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What started as some innocent journaling nineteen years ago developed into a rather obsessive drive to write a book. Almost every author I’ve read generally notes just what an endeavor the effort entails, and I’m no exception. I remember when I was just a youngster reading a quote by the prolific Oscar Hammerstein, that stated:

“I took the morning to put in a comma and the afternoon to take it out.”

Heh. There’s so much I like about that. The focus — the selfishness — the self-aggrandizing humor — and the underlying truth it implies.

Well, I’m here to tell you that a book will hollow you out if you’re not careful. I’ve picked away at this thing fitfully. Exasperation, exhaustion, and frustrating humility seem to be the terrain on which the effort unfolded. I swear at times, it is such a thankless endeavor that I often wonder how there can be so many books out there. So there’s a little background, and I humbly offer what follows, not to impress or for reward, but to simply gain my freedom from this marvelous, helter-skelter, drama-packed story.

Thanks for getting this far in exploring my site, and I believe you will thoroughly enjoy my take on the wonderful story of SpaceShipOne.

Table of Contents

The active links below will let you read those chapters. The rest… well, I hope my samples and summaries are enough to make you jump right over to the order page!

FOREWORD by Burt Rutan
He, of course, speaks for himself.
PROLOGUE
Typical author stuff – my motivations and intentions. The book presents my observations as I weave in and out of the action, inside of Burt’s world. And that world is a rich canvas, which is the fascinating and entertaining mosaic of the SpaceShipOne program.
Chapter 1: THERE I WAS…
The first rocket-powered flight of SpaceShipOne. The highest risk flight of the program, that sets the stage and tone for all that follows and makes imminently clear the meaning behind the book’s title.

NEW!
Read a page-image version of this chapter!
Chapter 2: MAGIC LOST
A little soul searching as a result of Chapter 1; some insight into what makes me tick and a vivid example of what will be a theme running through the book – my distressing ability to get myself into, and narrowly escape from, many life-threatening events. Described as ‘cat lives,’ the first one: Cat Life (#1) delivered here.
Chapter 3: BURT RUTAN
My introduction of Burt Rutan, how we met, and his charismatic and fun-filled nature. Our friendship developed while we learned to surrender to the occasionally delightful, but more often humbling, and exasperating experiences that are the nature of the game of golf.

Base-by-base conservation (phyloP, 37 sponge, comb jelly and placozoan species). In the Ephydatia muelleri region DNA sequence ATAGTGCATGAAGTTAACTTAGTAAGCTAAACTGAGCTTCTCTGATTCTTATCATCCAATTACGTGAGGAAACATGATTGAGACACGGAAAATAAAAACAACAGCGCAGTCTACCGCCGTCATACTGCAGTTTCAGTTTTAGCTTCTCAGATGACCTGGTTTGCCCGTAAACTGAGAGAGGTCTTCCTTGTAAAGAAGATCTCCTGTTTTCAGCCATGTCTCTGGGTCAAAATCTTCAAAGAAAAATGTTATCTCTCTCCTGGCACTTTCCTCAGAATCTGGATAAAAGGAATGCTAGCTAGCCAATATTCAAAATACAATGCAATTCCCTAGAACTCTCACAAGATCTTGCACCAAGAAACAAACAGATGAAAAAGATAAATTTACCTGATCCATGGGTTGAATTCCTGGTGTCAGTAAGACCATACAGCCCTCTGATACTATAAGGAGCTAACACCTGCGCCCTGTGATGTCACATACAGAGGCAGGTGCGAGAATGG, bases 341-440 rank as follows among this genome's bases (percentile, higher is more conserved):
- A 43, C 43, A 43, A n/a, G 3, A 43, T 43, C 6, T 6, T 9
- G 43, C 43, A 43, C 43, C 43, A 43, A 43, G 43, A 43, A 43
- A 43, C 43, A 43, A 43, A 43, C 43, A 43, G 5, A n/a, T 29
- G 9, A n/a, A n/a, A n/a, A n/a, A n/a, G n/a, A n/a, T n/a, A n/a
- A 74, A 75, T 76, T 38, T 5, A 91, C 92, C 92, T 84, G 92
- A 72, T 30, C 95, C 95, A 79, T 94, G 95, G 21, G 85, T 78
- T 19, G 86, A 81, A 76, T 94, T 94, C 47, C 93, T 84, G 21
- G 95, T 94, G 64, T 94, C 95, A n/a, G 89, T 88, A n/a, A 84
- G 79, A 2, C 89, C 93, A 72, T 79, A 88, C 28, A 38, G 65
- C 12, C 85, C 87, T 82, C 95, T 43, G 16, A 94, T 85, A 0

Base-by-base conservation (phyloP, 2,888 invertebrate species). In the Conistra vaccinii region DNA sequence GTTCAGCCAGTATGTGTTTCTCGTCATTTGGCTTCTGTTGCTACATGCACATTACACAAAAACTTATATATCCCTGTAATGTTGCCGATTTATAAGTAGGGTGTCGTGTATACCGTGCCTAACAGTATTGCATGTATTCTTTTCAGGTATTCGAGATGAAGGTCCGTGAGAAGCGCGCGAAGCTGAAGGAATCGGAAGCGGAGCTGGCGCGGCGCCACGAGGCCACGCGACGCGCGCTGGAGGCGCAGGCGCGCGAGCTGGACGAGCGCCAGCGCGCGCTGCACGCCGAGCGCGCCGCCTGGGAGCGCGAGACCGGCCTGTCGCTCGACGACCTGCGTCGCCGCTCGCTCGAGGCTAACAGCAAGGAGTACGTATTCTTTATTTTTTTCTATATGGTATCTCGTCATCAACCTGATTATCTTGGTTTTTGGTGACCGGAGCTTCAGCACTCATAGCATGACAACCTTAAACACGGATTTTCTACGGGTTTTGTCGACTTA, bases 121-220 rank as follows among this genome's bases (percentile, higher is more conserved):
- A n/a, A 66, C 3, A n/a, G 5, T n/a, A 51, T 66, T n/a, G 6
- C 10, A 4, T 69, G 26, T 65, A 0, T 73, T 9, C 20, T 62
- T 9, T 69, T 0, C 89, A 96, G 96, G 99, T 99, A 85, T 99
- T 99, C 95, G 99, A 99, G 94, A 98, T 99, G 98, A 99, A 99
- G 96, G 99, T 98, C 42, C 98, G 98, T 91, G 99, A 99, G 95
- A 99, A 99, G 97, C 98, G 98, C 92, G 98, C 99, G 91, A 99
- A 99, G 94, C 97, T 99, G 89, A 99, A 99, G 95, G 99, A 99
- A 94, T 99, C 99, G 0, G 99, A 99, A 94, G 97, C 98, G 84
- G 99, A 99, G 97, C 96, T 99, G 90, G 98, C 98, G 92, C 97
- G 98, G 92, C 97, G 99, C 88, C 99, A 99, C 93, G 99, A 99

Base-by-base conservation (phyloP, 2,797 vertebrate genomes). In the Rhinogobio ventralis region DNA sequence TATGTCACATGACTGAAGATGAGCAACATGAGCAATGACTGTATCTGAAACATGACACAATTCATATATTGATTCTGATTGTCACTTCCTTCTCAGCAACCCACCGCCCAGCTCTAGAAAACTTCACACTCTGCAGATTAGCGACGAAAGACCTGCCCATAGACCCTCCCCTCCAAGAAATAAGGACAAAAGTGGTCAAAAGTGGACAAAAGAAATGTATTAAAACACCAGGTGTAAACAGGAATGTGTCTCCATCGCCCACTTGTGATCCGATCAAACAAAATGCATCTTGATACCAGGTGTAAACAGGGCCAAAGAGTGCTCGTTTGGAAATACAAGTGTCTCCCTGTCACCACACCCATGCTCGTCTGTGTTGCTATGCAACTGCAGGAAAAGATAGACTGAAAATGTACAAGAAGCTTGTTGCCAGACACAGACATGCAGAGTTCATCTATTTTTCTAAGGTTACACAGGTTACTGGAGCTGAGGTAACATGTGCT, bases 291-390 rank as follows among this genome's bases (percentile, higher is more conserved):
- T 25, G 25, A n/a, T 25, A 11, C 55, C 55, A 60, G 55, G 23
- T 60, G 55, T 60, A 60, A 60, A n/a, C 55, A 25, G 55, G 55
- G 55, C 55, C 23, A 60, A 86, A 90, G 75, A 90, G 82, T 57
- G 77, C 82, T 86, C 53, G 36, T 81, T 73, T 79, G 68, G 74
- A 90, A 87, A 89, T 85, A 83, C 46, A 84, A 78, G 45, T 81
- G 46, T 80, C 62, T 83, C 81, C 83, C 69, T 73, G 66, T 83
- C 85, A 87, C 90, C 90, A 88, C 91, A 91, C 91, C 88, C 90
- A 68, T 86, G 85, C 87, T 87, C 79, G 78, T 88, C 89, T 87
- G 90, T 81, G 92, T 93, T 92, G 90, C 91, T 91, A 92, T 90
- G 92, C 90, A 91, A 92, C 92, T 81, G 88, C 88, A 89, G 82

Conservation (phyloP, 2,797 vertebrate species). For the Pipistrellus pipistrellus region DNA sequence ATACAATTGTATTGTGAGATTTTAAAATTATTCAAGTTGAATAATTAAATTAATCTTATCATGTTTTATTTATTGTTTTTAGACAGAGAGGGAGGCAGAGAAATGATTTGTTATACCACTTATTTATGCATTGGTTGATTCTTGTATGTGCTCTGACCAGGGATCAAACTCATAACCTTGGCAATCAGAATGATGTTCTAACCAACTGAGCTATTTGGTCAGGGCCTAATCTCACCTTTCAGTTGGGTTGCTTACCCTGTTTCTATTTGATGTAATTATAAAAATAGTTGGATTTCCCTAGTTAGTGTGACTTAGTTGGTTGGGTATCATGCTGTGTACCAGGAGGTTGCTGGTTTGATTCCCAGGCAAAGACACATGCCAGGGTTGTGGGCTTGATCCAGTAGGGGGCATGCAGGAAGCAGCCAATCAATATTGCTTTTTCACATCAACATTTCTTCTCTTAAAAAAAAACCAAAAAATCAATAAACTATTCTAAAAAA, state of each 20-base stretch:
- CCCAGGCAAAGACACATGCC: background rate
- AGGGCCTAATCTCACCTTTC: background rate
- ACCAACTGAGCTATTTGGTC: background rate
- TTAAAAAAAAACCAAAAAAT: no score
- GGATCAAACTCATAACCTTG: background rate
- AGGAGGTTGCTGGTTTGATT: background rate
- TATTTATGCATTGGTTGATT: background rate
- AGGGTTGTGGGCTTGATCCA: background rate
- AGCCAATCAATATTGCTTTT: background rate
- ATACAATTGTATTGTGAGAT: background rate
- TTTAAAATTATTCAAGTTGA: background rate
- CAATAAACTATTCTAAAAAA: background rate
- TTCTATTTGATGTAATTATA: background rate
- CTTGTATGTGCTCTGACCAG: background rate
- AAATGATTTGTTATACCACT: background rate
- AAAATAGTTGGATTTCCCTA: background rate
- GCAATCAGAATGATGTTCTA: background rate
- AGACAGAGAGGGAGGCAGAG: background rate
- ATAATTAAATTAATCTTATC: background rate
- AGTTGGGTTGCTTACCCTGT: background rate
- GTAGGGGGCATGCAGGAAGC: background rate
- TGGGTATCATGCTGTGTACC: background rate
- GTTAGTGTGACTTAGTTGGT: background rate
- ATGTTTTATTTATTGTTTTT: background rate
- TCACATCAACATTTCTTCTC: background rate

Chapter 4: ROTARY UNRAVELED
Some background of the Mojave based company I joined after the Navy, including one of the harrowing exploits it presented as another Cat Life (#10). That program formed the basis of Burt’s belief that if I could handle their ungainly “contraption,” I would be a prime candidate for his SpaceShipOne.
Chapter 5: HISTORY REPEATED
The genesis of the XPRIZE, its challenges, and some foreshadowing of how it paved a crooked path to sustain my flickering hope of becoming an astronaut.
Chapter 6: X-RATED PILOTS AND PROGRAMS
Welcome to Burt’s Scaled Composites, its purpose, motivations and some of the prominent people that made the company work. An amusing comparison between Scaled, Rotary Rocket and an important Navy program I worked, provides the basis for my confidence in Burt going forward.
Chapter 7: AMAZING TALENT
A detailed introduction to the design of SpaceShipOne, Burt’s passion, and his ability to galvanize others to his way of thinking.
Chapter 8: POLITICS AND MINEFIELDS
More insight into the inner workings of Scaled and the difficulties I had fitting in – starting with an episode during my first hour there.
Chapter 9: THE FUNNY FARM
Still more revelations about how Burt ran his company and his ability to entertain, offend, yet fascinate others by his unconventional and contrarian viewpoints.
Chapter 10: A SLOW LEARNER
Further development on the troublesome pattern I had with fitting into new organizations and groups. Brings up a question asked of me from a college girlfriend, “what’s slow and from Scotland?” that becomes another recurring theme. A review of Cat Lives (#2) and (#3).
Chapter 11: NAVY DAYS — A GOOD START
My first experience in an operational squadron and I run up against a brick wall named Bud Orr — its Commanding Officer. He nearly scuttles my military career but will make a surprising reappearance 25 years later. Further adventures before arriving there are Cat Lives (#4), (#5) & (6).
Chapter 12: THE REAL NAVY
Finally, I get selected for the Navy’s Test Pilot School and backtrack a few years to Princeton, where that dream was kindled. Some carrier deployment adventures described, including Desert Storm and a harrowing carrier approach, which stack up Cat Lives (#7), (#8), and (#9).
Chapter 13: LIFE IN THE FAST LANE
Back to Scaled after the SpaceShipOne contract is signed and some run-ins with Burt over program management and golf. These skirmishes set the stage for further conflicts ahead.
Chapter 14: SOUL SEARCHING
Presents the challenges and achievements of Peter Siebold and Jim Tighe and more evidence of the high caliber people Burt had attracted to the program. Between them, they developed the space ship’s vital avionics display and equally valuable ground-based simulator.
Chapter 15: THE WHITE KNUCKLED KNIGHT